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The Prescrire Awards for 2017

The Prescrire Packaging Awards for 2017

2017 Prescrire Packaging Awards




The Packaging Awards focus on
the quality of the packaging
of drugs evaluated in 2017
in our French edition.

 



 
2017 Packaging Award
• Emtricitabine + tenofovir disoproxil Mylan° tablets, Mylan (Prescrire Int n° 187)
Prominence is given on the box to the information that is useful in patient care and helps prevent medication errors, i.e. the international nonproprietary names (INNs) and dose strengths. The tablets are packaged in pre-cut unit-dose blister packs, where each detachable blister pocket is labelled with the INNs, dose strengths, batch number, and expiry date. Pre-cut unit-dose blister packs ensure that tablets remain identifiable, traceable and protected in many situations: in the home, or away from home; when a third party administers the drug; in hospitals that operate a unit-dose drug distribution system; etc. The emtricitabine + tenofovir disoproxil combination has been available in France since 2006 in bulk bottles containing 30 tablets, under the brand name Truvada°. Bulk bottles have several drawbacks: tablets can only be identified on the basis of their appearance, are unprotected once removed from the bottle, and must be repackaged in hospitals to enable unit-dose drug distribution. Emtricitabine + tenofovir disoproxil Mylan° was marketed in 2017 and is the first unit-dose format of this combination to be made available in France.
Carton Rouge

Packaging "Red Cards"
Carton rougeDANGEROUSLY LIMITED INFORMATION IN THE LABELLING OR PATIENT LEAFLET, INCLUDING UMBRELLA BRANDS

 • Drill maux de gorge° tablets and syrup (alfa-amylase),  • MucoDrill° effervescent tablets (acetylcysteine) Pierre Fabre Médicament (Rev Prescrire n° 399)
 • Lysopaïne maux de gorge ambroxol° oromucosal spray, solution (ambroxol) Sanofi Aventis (Prescrire Int n° 184)  • Humex mal de gorge° lozenges (lidocaine + dichlorobenzyl alcohol + amylmetacresol) Urgo Healthcare (Rev Prescrire n° 399)    • Clarix état grippal°  powder for oral solution in sachets (paracetamol + chlorphenamine + vitamin C) Coopération Pharmaceutique Française (Rev Prescrire n° 400)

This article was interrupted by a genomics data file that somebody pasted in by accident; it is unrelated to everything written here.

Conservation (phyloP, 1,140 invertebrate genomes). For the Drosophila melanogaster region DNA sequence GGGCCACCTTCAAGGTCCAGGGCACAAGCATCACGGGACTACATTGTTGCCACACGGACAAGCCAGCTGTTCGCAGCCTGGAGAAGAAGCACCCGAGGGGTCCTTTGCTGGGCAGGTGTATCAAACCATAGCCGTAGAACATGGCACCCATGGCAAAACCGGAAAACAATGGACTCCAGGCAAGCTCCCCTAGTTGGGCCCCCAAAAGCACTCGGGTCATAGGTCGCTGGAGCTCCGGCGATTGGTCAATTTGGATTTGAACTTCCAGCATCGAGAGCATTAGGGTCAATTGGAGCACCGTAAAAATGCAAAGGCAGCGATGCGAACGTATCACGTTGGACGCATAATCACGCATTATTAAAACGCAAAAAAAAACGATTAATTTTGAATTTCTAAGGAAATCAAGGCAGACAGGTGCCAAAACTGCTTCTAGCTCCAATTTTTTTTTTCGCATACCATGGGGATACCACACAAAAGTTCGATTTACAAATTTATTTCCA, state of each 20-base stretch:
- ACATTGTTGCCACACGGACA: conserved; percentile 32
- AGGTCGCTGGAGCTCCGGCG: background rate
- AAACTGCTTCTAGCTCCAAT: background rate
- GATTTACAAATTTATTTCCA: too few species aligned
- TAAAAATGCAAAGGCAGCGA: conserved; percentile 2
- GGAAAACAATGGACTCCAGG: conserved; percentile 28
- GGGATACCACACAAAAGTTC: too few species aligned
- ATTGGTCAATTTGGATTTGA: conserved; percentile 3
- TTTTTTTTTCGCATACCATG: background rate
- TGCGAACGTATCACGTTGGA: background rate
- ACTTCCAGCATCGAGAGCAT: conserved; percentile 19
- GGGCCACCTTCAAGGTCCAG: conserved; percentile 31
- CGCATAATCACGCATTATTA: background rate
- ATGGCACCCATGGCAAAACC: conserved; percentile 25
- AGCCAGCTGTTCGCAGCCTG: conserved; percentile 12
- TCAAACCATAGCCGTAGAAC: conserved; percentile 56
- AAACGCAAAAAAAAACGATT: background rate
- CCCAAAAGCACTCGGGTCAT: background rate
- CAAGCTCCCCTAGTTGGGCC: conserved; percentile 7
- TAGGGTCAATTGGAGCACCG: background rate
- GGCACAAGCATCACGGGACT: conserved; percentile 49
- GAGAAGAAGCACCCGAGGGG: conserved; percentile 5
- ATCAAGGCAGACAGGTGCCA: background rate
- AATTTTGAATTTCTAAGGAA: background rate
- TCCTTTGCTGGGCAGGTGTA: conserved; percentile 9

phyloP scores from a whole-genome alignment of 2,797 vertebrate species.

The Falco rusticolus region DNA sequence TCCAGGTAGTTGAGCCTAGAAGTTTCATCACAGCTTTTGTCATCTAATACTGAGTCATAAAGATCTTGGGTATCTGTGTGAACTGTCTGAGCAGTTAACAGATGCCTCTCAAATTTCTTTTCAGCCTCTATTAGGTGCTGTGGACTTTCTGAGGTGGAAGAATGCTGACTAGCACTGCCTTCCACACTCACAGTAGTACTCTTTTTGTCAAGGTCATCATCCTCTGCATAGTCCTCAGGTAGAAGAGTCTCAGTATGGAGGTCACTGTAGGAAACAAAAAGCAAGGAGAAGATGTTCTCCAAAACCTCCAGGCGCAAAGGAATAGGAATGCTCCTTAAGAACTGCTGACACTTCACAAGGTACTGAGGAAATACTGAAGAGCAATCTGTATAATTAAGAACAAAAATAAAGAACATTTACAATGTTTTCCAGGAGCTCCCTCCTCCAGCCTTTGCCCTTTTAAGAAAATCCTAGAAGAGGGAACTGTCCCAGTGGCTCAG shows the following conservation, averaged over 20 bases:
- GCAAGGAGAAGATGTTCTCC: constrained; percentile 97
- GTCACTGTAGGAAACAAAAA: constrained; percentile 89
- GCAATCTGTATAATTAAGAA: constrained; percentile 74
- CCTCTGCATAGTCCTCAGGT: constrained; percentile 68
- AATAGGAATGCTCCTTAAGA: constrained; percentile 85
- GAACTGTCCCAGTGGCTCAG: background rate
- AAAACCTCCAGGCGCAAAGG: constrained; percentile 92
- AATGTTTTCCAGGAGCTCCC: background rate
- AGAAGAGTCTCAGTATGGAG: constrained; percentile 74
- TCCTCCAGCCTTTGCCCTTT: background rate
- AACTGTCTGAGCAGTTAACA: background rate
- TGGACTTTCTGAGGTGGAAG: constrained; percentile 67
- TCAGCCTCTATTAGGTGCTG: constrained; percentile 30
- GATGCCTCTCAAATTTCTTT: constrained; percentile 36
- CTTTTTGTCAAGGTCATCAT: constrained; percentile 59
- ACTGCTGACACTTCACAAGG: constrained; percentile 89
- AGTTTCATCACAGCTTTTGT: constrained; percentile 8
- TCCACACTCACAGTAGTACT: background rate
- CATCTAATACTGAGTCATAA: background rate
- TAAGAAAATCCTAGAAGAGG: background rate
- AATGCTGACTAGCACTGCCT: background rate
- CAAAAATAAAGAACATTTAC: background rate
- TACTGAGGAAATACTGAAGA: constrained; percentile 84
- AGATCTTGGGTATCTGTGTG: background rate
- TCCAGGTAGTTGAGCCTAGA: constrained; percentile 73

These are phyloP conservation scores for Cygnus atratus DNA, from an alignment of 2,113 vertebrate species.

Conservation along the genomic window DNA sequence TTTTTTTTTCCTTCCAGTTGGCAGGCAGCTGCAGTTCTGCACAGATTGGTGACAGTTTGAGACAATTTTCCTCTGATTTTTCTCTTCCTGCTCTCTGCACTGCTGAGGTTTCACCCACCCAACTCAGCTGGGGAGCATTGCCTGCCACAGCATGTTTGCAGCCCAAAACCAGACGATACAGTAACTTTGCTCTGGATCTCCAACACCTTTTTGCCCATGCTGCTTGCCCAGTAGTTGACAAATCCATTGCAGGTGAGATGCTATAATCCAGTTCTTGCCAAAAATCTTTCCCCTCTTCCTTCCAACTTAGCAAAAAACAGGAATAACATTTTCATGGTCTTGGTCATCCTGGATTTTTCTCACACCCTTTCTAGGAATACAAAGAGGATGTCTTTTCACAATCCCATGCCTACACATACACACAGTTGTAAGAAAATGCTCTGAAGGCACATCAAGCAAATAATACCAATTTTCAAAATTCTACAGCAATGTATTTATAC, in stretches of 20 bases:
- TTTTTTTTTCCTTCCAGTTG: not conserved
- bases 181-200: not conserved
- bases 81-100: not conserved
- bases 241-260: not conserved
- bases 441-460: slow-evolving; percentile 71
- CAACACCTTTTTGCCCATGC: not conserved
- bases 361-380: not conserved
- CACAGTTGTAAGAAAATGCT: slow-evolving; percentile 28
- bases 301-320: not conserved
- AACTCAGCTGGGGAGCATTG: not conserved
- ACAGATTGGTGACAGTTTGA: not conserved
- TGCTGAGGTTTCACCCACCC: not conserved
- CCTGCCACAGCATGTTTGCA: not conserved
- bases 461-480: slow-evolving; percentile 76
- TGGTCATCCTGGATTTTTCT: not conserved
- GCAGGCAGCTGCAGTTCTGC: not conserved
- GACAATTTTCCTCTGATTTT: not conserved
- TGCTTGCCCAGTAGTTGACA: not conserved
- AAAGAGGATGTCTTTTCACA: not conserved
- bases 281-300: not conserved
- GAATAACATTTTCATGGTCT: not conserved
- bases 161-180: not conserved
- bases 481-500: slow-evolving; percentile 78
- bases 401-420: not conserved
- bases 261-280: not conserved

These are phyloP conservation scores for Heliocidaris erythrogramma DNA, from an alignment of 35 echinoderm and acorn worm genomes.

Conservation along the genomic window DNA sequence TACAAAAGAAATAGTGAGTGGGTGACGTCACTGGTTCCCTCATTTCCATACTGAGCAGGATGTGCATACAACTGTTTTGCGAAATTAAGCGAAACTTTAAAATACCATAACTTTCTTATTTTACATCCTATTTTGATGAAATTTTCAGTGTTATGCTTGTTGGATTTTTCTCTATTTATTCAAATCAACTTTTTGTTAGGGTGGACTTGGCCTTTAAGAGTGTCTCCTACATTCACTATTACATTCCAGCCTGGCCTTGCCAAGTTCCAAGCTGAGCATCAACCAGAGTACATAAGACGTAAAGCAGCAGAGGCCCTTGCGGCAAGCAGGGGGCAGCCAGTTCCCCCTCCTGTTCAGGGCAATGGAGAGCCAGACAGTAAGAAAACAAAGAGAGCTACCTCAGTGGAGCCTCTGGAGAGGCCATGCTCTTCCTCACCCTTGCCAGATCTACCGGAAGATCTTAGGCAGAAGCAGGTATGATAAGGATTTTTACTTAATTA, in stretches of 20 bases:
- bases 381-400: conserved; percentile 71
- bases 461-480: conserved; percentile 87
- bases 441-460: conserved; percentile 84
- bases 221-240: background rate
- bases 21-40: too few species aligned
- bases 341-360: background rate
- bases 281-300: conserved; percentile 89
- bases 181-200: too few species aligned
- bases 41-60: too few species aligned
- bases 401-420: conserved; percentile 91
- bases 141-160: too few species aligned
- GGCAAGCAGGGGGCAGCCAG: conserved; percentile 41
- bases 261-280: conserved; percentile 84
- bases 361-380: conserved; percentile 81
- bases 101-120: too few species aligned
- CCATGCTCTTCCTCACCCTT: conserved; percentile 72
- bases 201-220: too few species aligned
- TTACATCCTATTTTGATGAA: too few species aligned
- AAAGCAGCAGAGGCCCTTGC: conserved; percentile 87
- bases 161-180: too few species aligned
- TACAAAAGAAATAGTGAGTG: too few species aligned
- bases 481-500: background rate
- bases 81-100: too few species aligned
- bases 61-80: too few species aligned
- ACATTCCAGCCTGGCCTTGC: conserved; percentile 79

The principle of an umbrella brand is to sell various medicines containing different active substances, with different dangers, under the same trademark. This marketing strategy,
based on brand recognition, can lead to confusion between drugs of the same umbrella brand and unawareness of certain risks, such as drug interactions. The risk of error is increased by the visual resemblance between medicines from the same range, which all display the umbrella brand name in large, bold characters and share the same typographic style and graphics. INNs are often barely readable. Umbrella brands are still not prohibited in France as of early 2018.

 • Activox rhume pélargonium° oral solution (Pelargonium root extract) Arkopharma (Rev Prescrire n° 399)
For being part of an umbrella brand and for including the falsely reassuring statement in the patient leaflet that "no interactions have been reported", whereas Pelargonium root extracts contain coumarin derivatives and a risk of increasing the effect of oral anticoagulants has not been ruled out.

 • Delprim° tablets (trimethoprim) DB Pharma (Rev Prescrire n° 406)
For not giving due prominence to the INN on blister packs or sufficient information in the patient leaflet about the risks during pregnancy. The patient leaflet does not explain the
risk of teratogenicity when trimethoprim is taken during the first trimester (neural tube closure defects, oral clefts, urinary tract abnormalities and congenital heart defects), and does not warn patients that exposure during the 3 months before pregnancy also seems to be associated with a higher incidence of congenital malformations.

 • Epclusa° tablets (sofosbuvir + velpatasvir) Gilead Sciences (Rev Prescrire n° 410)
For the bulk bottle and for providing insufficient information in the patient leaflet about adverse effects. The patient leaflet omits the known harms of sofosbuvir (arrhythmias, neutropenia, etc.) and most of the adverse effects that occurred during the clinical development of the sofosbuvir + velpatasvir combination, in particular: irritability, insomnia, rash, and depression.

Carton rouge PACKAGING THAT POSES A RISK OF DOSING ERRORS

 • Cosimprel° 5 mg/10 mg and 10 mg/5 mg tablets (bisoprolol+ perindopril) Servier (Rev Prescrire n° 408)
For the strong visual resemblance between the labelling of the boxes and bulk bottles of these two combinations with "mirror-image" dose strengths (5 mg/10 mg and 10 mg/5 mg), which could cause dosing errors.

 • Kayexalate° powder for oral or rectal suspension (sodium polystyrene sulfonate) Sanofi Aventis (Rev Prescrire n° 407)
For failing to provide the means necessary for accurate dose preparation: multidose bulk jar with a spoon instead of single-dose sachets for adults; and no dosage form or dosing device suitable for children, necessitating extemporaneous preparation by a pharmacist. And for the lack of a child-proof closure on a jar containing such a large quantity of drug.